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SATURDAY, JANUARY 22, 2005
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Elder Jonathon Pulliam

You, too, can make a difference

Each of us, whether good or bad, has been an example to someone along the course of life.

Maybe you are a teacher who affected a student or a preacher who touched a member of the congregation. Maybe you are a parent who directed the life of your child. Maybe you are someone who influenced someone to join a gang.

Whether consciously or not, each of us has touched the lives of others. The easy thing in life is to leave the task of influencing others for good to someone else. How many times have we heard someone on the job say, "That's not in my job description" or " I don't get paid to do that?" In your community you may have seen a child who needed assistance and passed by because he or she wasn't your child.

This is taking the easy road. But we all have a responsibility to positively affect the lives of others.

You may have heard the story of the Good Samaritan in Luke 10. A certain man was traveling to Jericho and along the way he was beaten, robbed and left on the side of the road to die. A priest came along. When he saw the man, he crossed the street and passed the ailing man. Maybe he was too holy to help. Then a Levite does the same thing. Maybe he didn't want to contaminate himself.

Then a stranger, an outsider, a Samaritan, came by and helped. He put the wounded man on his donkey, bandaged him and carried him to an innkeeper. The Samaritan paid the hotel bill and told the innkeeper that if what he paid was not enough, he would return with whatever was needed to bring the wounded Jewish citizen back to health.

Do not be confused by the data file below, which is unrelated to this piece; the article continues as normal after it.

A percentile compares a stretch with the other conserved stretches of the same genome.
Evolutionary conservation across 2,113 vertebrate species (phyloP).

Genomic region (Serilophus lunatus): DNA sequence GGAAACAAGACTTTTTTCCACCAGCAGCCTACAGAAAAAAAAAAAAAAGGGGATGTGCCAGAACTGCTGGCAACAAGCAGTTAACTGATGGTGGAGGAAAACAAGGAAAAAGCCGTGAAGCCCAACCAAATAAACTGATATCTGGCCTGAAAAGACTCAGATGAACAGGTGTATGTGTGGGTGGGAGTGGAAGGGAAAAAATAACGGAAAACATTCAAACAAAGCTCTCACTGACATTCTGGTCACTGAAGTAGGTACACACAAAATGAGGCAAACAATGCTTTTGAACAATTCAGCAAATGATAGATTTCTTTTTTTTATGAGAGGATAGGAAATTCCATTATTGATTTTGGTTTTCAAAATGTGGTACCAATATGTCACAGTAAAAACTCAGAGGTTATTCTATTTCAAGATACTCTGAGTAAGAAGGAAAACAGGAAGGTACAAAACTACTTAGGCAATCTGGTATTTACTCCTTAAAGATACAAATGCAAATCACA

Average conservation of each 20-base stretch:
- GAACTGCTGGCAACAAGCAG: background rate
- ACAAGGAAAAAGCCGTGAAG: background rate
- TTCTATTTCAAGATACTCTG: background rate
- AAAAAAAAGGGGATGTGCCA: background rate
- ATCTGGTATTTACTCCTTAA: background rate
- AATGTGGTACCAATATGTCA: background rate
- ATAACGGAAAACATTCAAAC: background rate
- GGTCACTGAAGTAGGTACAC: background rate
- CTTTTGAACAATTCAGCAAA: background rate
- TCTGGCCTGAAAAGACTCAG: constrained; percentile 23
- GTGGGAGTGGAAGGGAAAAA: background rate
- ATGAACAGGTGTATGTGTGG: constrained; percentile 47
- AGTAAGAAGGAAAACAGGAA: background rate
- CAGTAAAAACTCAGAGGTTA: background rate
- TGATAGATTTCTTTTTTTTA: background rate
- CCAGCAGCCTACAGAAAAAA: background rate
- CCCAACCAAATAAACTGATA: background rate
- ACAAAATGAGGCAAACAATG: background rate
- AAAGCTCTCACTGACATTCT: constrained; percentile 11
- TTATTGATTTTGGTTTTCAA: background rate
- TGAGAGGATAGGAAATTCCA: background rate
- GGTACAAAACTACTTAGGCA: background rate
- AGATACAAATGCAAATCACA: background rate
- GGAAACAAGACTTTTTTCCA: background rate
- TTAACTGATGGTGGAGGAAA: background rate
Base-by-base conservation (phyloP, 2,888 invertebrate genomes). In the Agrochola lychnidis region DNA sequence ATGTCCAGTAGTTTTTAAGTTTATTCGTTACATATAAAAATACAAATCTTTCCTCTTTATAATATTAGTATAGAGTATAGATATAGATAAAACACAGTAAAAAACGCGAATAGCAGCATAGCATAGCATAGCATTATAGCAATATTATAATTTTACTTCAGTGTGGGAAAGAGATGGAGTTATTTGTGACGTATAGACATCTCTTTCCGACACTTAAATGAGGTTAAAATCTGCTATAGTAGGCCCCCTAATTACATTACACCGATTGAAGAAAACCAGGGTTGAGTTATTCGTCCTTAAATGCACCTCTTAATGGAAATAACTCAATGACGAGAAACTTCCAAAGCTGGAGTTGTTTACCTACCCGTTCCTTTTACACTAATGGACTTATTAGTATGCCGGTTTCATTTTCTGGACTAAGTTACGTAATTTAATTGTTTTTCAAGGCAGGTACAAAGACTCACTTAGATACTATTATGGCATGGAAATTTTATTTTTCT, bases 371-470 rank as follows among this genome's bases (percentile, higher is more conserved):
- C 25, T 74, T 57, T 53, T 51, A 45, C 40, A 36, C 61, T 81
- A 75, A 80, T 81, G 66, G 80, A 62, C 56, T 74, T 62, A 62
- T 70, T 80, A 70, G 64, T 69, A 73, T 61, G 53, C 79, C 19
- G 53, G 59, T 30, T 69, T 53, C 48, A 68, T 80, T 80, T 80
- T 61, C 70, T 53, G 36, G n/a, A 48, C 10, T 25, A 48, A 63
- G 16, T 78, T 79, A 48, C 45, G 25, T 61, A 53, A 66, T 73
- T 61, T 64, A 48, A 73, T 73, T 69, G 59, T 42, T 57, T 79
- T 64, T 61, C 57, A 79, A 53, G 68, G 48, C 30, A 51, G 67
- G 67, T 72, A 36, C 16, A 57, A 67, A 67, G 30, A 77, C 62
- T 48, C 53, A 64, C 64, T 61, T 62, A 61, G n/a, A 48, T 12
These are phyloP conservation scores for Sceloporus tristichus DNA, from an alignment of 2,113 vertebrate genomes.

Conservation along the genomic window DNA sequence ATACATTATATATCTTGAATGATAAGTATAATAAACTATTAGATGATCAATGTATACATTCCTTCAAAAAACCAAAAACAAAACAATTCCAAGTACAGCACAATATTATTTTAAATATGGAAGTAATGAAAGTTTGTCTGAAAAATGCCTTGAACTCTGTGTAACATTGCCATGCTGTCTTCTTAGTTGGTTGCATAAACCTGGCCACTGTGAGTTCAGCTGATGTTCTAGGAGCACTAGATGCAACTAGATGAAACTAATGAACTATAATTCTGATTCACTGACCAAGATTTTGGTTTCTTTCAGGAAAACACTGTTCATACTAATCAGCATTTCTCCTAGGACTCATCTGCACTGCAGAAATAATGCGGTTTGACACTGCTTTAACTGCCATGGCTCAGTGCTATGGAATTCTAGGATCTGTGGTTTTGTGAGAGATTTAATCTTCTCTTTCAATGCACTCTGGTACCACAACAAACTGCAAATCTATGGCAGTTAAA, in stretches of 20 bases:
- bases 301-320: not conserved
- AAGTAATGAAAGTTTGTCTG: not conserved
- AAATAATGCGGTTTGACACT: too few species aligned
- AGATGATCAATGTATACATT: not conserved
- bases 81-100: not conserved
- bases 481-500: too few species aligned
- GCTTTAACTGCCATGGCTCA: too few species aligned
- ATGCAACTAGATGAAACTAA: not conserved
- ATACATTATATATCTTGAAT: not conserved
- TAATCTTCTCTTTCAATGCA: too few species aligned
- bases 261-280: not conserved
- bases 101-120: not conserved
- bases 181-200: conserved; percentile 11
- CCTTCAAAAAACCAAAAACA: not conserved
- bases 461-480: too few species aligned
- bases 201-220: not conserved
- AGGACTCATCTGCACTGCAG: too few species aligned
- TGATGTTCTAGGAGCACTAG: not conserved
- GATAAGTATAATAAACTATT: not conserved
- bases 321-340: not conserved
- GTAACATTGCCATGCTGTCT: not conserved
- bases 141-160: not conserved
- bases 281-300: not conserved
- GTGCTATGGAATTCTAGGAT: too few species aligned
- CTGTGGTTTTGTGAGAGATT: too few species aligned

The Samaritan did not see a Jew, someone who could have been his enemy. He saw an individual who needed assistance.

Many have taken the role of the priest in that story. If the ailing person is not in my ethnic group, then I'll pass by. If the needy are not in my social class, then I can't lend a helping hand. If the one that has been left for dead isn't an acquaintance, then it's not my responsibility. This thought pattern has too long plagued our society.

I challenge you to evaluate your responsibility as a citizen.

People are ailing on the road. They have been left for dead and wish they had not taken the road they were on. You can make the difference. You can change a life. It's your responsibility to clean their wounds and take them to the innkeeper.

So, mentor a child. Become a volunteer for an organization. Be that teacher who touches the life of that special student. Be that minister who changes a congregant's life. Be the parent who your child admires.

You can make a difference.

Elder Jonathon Pulliam, pastor of Apostolic Church of God in Decatur, is among several local ministers writing religion columns for THE DAILY. For more information, call Melanie Smith on Tuesdays or Wednesdays at 340-2468.

Elder Jonathon Pulliam Elder Jonathon Pulliam

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